Malcolm Gladwell’s Outliers popularized the 10,000-hour/10-year rule from the research of K. Anders Ericsson, Benjamin Bloom, Istvan Balyi and others. Some reacted to the concept by suggesting that the 10,000-hour rule illustrates the importance of early specialization so athletes have time to engage in 10 years worth of practice.
There are two flaws to this reasoning.
(1) The 10-year rule pertains to expert performance. Specializing in a sport to complete the 10 years of practice at an early age would mean a peak at 18-years-old. In most sports, including basketball, players reach their peak in their mid to late 20’s. There is no incentive to peak early as colleges recruit potential and the NBA drafts potential. They want players who will continue to improve and develop. If a player’s reached his peak, there is no more development or improvement.
(2) When a player learns a skill, he goes through three general stages according to Fitts: Cognitive Stage, Associative Stage and Automatic Stage. Some champion early specialization because of the need to move through these three phases. The perception is that players who reach automaticity earlier will be better performers.
There is recent research to refute this idea. In “Inside the brain of an elite athlete: the neural processes that support high achievement in sports” by Kielan Yarrow, Peter Brown and John W. Krakauer (2009), the researchers write:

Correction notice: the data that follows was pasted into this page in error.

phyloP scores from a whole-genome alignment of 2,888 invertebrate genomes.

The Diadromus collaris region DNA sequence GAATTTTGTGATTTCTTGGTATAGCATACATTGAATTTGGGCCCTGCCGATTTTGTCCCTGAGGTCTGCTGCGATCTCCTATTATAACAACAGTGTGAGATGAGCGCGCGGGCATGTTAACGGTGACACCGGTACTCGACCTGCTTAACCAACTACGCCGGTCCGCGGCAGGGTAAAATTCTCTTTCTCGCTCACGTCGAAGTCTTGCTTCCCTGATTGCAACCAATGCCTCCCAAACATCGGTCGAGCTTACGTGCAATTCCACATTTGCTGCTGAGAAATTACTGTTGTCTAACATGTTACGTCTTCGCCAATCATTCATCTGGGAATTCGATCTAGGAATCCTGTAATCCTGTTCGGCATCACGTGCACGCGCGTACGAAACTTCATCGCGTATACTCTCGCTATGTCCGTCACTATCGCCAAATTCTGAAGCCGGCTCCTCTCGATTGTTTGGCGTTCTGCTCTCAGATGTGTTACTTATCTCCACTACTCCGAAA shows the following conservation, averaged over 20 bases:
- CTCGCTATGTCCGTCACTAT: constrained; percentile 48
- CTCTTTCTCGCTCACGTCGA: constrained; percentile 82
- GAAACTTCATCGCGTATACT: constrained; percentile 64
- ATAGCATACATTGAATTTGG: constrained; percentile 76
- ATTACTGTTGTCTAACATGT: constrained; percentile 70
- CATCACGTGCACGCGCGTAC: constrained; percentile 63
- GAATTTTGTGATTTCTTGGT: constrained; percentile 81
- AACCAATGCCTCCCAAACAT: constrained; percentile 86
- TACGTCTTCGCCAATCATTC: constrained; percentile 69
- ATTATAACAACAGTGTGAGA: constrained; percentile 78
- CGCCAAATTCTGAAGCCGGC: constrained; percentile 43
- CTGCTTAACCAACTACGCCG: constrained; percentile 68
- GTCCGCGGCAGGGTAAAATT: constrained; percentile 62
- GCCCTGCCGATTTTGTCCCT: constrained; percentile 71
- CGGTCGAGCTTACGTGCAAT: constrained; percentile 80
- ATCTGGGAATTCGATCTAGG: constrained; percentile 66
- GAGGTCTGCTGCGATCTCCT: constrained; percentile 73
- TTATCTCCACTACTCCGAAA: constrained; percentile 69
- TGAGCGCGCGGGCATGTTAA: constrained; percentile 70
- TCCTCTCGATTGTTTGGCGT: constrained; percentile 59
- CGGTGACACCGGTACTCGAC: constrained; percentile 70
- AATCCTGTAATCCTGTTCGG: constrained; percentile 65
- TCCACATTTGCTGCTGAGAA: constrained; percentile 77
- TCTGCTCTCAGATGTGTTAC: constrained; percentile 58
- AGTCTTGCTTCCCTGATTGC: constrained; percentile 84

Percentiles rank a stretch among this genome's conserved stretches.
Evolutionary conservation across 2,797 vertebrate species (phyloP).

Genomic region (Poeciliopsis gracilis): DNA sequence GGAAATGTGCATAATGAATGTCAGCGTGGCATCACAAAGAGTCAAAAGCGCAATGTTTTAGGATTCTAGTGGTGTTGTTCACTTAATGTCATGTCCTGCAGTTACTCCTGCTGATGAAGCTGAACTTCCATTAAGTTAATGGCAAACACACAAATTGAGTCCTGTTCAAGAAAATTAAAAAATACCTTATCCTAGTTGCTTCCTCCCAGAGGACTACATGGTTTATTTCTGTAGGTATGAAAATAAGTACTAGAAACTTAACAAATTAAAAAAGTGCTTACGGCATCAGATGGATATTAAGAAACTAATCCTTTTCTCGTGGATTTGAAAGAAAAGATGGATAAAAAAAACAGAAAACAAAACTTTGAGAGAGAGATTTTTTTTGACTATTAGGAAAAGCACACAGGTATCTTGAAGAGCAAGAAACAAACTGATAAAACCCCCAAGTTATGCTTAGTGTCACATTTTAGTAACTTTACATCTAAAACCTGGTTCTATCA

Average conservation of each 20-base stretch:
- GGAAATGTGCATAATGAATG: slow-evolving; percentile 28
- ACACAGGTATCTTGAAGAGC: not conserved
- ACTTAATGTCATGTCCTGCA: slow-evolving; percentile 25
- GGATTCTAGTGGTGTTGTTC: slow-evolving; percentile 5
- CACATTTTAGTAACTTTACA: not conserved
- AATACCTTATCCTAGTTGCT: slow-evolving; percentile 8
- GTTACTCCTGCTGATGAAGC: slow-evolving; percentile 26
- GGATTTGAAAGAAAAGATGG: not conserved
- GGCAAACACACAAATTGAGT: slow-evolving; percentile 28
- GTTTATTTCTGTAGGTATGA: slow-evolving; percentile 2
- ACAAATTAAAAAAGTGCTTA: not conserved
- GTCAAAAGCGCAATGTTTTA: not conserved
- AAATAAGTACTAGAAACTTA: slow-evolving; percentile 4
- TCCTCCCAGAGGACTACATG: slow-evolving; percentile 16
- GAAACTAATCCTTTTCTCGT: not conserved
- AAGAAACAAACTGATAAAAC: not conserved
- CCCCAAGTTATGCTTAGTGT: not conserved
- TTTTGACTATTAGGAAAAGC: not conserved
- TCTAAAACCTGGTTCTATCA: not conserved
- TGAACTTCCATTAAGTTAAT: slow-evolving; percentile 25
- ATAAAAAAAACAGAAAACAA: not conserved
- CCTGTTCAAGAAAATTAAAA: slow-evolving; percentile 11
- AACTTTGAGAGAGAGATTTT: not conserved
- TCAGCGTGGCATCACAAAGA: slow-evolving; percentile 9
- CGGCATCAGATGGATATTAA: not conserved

It is not automaticity per se that is indicative of high proficiency but rather the level of skill at which automaticity is attained.
If a player starts year-round basketball at eight-years-old and reaches automaticity with his shooting form as a 10 or 11-year-old, he masters the shot of a 10-year-old. The skill of a 10-year-old is not likely to lead to success at 15, 18 or 25 years of age.
The researchers continue:
Most of us fail to develop beyond a hobbyist level of performance precisely because we settle into automaticity at a level of skill that we find enjoyable rather than continuing to improve her skills. Hence, automaticity is more of a false ceiling than a measure of excellence.
When a player makes his shooting technique automatic, he settles into a comfort level regardless of the performance level. Most players remain at the level because they practice at the same level; their automaticity becomes a ceiling for their performance.
Experts, however, do not settle into their comfort zone. They continually strive for better performance – they defy the speed-accuracy trade-off by improving the speed of execution and the accuracy of their performance (Yarrow et al., 2009). Fitt’s Law suggests a speed-accuracy trade-off – the faster that one moves, the less accurate will be his performance. Experts defy the speed-accuracy trade-off through practice outside their comfort zone. They practice at a faster speed and learn to shoot with more accuracy at the faster speed. They push beyond their comfort level, and this ability to push past their level when automaticity is reached is one distinction of an expert performer.
By Brian McCormick
Author, Cross Over: The New Model of Youth Basketball Development
Director of Coaching, Playmakers Basketball Development League